Students have been protesting with university faculty — and among themselves — ever since, though what they’ve protested has grown far more serious than the quality of the dairy products served on campus.
Perhaps the most widespread example of such occurred during the civil rights movement of the 1950s and ’60s and the overlapping Vietnam War era, which catalyzed abundant campus demonstrations, the latter begetting the infamous Kent State shootings in 1970, where four students were shot and killed by the Ohio National Guard.
In more recent times, the 2020 killing of George Floyd at the hand of a Minneapolis police officer led to nationwide campus unrest.
Because universities are populated by young people often being exposed to new ideas and viewpoints that may challenge their assumptions of the world around them, college campuses have the power to serve as natural incubators of collective activism.
“It’s an important time in people’s lives,” says Michael Green, a UNLV history professor and alum who got his doctorate at Columbia University. “They are studying issues they may not have studied before. This is also a time when you’ve come out of high school, and you probably have not thought a lot about politics. Our job, I like to say, is not to teach the answers — unless they’re factual — but teach how to ask questions.”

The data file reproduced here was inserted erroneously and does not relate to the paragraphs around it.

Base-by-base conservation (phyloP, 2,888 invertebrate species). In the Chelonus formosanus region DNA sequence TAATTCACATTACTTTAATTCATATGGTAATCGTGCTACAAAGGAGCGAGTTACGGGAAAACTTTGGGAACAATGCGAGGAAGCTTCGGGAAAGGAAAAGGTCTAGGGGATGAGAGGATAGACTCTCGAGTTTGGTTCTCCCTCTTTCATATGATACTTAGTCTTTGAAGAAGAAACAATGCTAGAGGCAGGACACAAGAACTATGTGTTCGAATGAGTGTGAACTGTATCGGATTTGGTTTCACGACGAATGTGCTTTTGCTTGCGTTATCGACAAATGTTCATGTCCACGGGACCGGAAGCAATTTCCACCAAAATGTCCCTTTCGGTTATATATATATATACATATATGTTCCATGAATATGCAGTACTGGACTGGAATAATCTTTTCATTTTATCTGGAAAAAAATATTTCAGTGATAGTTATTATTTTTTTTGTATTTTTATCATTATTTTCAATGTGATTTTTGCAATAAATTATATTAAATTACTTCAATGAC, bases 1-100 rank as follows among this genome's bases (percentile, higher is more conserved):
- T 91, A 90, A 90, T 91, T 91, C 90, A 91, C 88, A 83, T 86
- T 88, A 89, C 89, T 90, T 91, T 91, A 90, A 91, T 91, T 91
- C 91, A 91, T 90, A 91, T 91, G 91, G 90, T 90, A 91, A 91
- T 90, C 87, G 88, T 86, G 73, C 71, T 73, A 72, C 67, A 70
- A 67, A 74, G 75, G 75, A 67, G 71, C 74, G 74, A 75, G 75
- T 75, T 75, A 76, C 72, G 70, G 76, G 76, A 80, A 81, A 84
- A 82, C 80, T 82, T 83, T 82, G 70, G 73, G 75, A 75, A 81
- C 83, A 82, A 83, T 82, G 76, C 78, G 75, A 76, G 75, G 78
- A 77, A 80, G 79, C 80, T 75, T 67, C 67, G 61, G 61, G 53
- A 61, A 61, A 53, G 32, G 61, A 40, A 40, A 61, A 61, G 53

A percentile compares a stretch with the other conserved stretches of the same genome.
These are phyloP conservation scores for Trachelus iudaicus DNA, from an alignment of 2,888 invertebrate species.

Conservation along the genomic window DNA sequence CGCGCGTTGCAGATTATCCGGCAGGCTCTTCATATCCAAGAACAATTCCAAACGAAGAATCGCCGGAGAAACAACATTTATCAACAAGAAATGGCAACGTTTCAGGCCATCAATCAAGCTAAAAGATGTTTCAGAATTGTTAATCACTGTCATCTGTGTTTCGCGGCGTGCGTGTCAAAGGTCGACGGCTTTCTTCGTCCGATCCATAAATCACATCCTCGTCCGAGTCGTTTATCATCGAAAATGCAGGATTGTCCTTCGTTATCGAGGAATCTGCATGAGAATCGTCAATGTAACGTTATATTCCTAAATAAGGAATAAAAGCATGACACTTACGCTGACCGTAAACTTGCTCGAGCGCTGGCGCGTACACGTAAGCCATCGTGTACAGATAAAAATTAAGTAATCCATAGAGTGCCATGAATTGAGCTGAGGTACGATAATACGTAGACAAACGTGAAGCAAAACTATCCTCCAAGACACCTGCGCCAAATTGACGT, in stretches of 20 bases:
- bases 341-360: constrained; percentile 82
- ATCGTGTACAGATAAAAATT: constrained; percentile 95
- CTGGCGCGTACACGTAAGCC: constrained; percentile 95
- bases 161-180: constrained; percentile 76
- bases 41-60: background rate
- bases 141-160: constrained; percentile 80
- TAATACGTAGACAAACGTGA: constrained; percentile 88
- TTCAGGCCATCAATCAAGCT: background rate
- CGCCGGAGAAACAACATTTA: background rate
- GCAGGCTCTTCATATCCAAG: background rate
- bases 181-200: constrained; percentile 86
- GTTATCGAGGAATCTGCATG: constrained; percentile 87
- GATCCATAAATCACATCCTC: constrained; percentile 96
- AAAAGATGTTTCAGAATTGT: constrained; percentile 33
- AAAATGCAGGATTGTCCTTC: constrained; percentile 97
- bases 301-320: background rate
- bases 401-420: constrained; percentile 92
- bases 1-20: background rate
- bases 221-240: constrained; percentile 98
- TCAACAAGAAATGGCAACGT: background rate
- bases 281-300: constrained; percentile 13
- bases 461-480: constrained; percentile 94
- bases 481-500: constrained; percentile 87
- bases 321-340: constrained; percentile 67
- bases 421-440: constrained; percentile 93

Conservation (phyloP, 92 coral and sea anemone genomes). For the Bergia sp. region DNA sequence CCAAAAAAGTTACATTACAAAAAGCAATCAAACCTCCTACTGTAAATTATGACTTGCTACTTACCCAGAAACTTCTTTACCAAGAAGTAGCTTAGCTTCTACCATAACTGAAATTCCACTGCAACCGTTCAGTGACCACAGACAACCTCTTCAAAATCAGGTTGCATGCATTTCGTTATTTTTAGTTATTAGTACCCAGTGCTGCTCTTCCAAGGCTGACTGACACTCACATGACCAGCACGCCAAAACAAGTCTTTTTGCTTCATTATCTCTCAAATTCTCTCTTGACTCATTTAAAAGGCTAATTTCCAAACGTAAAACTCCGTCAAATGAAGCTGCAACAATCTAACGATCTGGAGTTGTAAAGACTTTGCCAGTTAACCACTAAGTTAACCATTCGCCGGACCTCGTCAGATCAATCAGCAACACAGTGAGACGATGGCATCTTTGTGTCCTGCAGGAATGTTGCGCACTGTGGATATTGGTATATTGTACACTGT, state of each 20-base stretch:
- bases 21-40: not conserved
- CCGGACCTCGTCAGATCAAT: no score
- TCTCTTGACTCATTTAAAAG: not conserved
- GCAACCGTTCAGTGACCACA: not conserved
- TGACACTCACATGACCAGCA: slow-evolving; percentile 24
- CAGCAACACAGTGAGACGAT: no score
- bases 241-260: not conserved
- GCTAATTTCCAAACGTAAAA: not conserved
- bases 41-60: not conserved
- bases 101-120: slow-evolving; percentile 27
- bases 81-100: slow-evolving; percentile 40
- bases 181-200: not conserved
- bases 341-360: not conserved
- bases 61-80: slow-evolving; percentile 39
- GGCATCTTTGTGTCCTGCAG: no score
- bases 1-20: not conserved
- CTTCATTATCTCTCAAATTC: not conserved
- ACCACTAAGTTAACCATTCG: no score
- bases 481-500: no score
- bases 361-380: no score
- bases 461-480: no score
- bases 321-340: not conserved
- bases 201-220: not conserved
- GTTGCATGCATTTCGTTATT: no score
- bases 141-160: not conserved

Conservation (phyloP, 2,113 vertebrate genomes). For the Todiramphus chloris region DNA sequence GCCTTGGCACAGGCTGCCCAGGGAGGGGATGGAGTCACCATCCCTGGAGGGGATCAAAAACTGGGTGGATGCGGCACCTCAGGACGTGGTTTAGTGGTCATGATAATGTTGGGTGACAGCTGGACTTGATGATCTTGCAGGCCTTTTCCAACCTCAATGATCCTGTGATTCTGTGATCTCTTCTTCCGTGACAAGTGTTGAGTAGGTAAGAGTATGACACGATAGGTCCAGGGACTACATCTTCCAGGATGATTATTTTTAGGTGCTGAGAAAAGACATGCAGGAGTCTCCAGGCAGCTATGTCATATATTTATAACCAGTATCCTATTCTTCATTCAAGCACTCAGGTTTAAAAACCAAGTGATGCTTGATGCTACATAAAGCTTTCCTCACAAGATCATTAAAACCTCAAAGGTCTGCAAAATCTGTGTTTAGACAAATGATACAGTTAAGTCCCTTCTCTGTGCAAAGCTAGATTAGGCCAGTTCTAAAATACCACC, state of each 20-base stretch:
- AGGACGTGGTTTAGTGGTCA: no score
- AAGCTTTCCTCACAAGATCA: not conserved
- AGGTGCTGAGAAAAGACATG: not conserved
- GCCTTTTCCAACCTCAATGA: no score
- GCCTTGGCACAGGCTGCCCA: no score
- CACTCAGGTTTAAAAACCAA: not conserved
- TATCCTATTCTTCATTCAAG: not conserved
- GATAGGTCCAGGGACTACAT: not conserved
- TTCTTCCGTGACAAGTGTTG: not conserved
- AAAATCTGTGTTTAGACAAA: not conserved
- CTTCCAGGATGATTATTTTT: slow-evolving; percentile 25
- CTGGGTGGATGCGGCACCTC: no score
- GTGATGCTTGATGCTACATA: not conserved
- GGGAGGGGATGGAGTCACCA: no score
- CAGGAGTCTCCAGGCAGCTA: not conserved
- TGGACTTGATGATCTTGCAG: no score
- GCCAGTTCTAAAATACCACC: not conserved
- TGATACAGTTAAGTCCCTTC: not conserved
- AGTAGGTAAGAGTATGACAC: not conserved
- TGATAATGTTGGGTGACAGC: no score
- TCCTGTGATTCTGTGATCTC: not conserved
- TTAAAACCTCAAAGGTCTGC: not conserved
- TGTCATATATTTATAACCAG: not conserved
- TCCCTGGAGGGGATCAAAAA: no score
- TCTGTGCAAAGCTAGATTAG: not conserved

Nevertheless, UNLV has never been particularly fertile ground for such protests, according to Green.
“The history is a bit limited,” he notes. “I think one of the main reasons is that UNLV — even with a good number of dormitories and students living on campus — has a history as a commuter school, and students who also work one or two jobs, and have a lot of other things going on.”
This is a sentiment that Gaia Steinberg, president of the UNLV chapter of Students Supporting Israel, has tended to agree with.
“I’ve always thought of UNLV to be a very apathetic campus,” she says. “It’s difficult to get students to really show up to anything besides classes, and they’re really just there to get their degrees and leave.
“But with this whole situation, I’m seeing a rise of students who are strongly opinionated in a way that’s making me feel unsafe,” she continues of the reaction to the turmoil in Israel. “Now, it’s difficult to get students to show up in a different way: Because they’re afraid. We’re just seeing a lot of hate rise up.”
‘An uncomfortable atmosphere’
He didn’t think his words would provoke a pushback until they did just that.
In the aftermath of the Hamas terrorist assault, The Jewish Law Student Association issued a statement denouncing the attacks, which Aaron Polonsky helped author.
“The recent acts of violence perpetrated by Hamas have caused immense suffering to both Israeli and Palestinian communities,” it reads in part. “We unequivocally condemn any acts of terror and violence that target innocent civilians and undermine the principles of peace, coexistence, and human rights.”
“I figured that was a statement out there letting Jewish students know they’re not alone and there’s something here,” Polonsky says. “You’d think that would be it.”
It was not.
Two days later, UNLV’s Middle Eastern Lawyers Association issued a statement in response, which also condemned the attacks and pledged solidarity with the JLSA, but took issue with Israel’s treatment of Palestinian civilians and alleged a checkered past for the country in the region.
“Just as we stand against the heinous attacks on Israeli civilians, we also hope that there is new urgency in seeing the need to work toward a just peace that respects the full equality and dignity of Palestinians,” a portion of the statement read.